This is the first half of a letter from a family friend, Rusty Heurlin, famous Alaskan Painter and a roommate for a while, to Ced, in Anchorage. It tells quite a story, but then, Rusty was always “bigger than life.” By clicking on my Blog “Category”, “Rusty Heurlin”, you can read other posts about Rusty.
Aug. 14, 1944
Here we are and perhaps by thumbing our noses at the devil, were we ever able to make it. The usual run from Nome to Barrow in a 44-foot boat with a 71 hp engine is from 7 to 10 days. We left on 23 July (Nome), sailed into Barrow yesterday. It was a trip we’ll never forget – hair still red but black before I took a bath. The five of us, Louis Riech – part Eskimo and all captain of “Ada”, his Eskimo crew –Eibrulik Rock, Richard Scott, Daniel Attungniak – to Point Hope and Andrew Franksen from there to Barrow, well, all of us have exclaimed time and again that we are the luckiest bums alive today.
The “Ada”, overloaded by 5 tons on deck, ran into one storm after another – worst was between Katzebuc and Kivabun when we hit into the sea to try out-running the storm. It is too long a story to attempt describing on paper. Conrad would have made a book out of it. I have seen higher waves off Cape Hatteras and in the North Sea, but never so close to rough weather as what we ran into on the “Ada”. None of us ever expected to see land again and I know now why men pray. Hope becomes our concentration and that is a tremendous thing. Eibrulik and Richard were religious which made their hardships not as great. I pumped and pumped and pumped and pumped and never taxed my heart as much before as we kept taking in water and more water. Finally the engine quit. Richard then saved the lives of all of us in getting 9 fathoms of anchor line out and holding on to the end of the line – probably two minutes before he could get 2 feet of it to make a turn on the forward bit. None of us could get to him, the sea was so rough. And that was the beginning of a 24-hour battle with the devil in that deep green sea. It was bad again from Point Hope to Point Joy. Had taken a beating from 12 at noon till 5 AM the next morning, could take it no more and made for a lagoon 7 miles from Point Joy. Breakers were 5 miles long on shoals and some 30 or more rows of them from deep water to shore. Channel was hideous. Eibrulik made fast some things. When it came down from “half one” (6 feet) Louis Riech said – rather yelled it – “Let’s get the hell out of here.” but it was too late. We struck bottom – went over on our starboard side – shipped water to soak me wet from head to foot where I stood on one ear in the cabin. Water poured down into the engine room to kill the engine. All Louis could do was blow foghorn for Eskimos in tents near Armundsen’s cabin to get out with what help they could offer. All this happened so quickly and the next breaker smacked us so hard that we went some 10 feet sideways. Then the miracle of all miracles happened. The “Ada” righted herself. We had been smacked over the bar. Then we rolled, helplessly in the deeper water, were blown into the channel and Louis got the engine started. We motored in behind a sand spit breakwater as if the way we had come was the right way to do it. 15 minutes later a gang of Eskimos came aboard saying we were the luckiest people they had ever seen. We all knew that not one boat in a million could do the same thing again. It took place about a quarter of a mile from shore and it hardly makes sense that we were not shipwrecked, that of all times, on the trip. But the whole thing was laughable or we were greatly excited. It was Davy Jones locker one second then the next, a certainty of fooling him. We made the lagoon more gracefully from Point Hope to Point Joy where we had to lay for five days.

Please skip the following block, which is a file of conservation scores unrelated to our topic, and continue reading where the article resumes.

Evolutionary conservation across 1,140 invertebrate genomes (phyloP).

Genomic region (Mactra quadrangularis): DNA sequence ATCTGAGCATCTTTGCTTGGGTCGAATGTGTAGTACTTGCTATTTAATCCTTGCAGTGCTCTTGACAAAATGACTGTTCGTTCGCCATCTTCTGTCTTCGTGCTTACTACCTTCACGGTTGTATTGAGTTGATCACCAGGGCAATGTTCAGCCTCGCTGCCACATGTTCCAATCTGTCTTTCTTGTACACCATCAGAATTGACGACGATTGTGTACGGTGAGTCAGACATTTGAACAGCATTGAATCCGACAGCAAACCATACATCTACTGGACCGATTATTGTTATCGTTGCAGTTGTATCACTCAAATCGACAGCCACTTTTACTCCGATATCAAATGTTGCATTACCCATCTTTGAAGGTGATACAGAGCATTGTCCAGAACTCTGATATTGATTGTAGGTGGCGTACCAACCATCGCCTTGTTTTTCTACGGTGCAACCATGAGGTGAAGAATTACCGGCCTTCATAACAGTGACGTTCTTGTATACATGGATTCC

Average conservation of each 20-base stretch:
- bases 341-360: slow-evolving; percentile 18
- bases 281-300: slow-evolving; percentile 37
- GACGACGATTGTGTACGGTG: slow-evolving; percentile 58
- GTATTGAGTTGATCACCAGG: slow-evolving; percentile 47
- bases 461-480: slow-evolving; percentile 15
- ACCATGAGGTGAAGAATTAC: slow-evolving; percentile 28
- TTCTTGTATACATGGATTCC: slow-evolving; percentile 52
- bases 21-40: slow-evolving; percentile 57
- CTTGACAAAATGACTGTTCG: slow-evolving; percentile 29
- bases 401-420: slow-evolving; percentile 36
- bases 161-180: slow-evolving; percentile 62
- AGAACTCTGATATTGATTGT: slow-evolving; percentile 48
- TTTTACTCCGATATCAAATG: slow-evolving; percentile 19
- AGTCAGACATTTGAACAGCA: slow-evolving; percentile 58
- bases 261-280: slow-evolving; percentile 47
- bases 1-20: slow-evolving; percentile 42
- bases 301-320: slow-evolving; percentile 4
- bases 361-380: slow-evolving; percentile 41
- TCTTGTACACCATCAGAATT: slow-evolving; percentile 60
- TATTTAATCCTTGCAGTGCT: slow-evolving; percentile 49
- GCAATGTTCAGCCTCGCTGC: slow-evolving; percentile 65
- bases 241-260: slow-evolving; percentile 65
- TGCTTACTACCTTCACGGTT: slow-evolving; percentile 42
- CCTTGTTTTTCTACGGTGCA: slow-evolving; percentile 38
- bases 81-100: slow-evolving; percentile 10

Here is some further information about Rusty:
Tomorrow, I’ll post the rest of this very interesting letter. For the rest of the week, I’ll be posting a letter from Grandpa to his sons and a letter from Lad to his Father.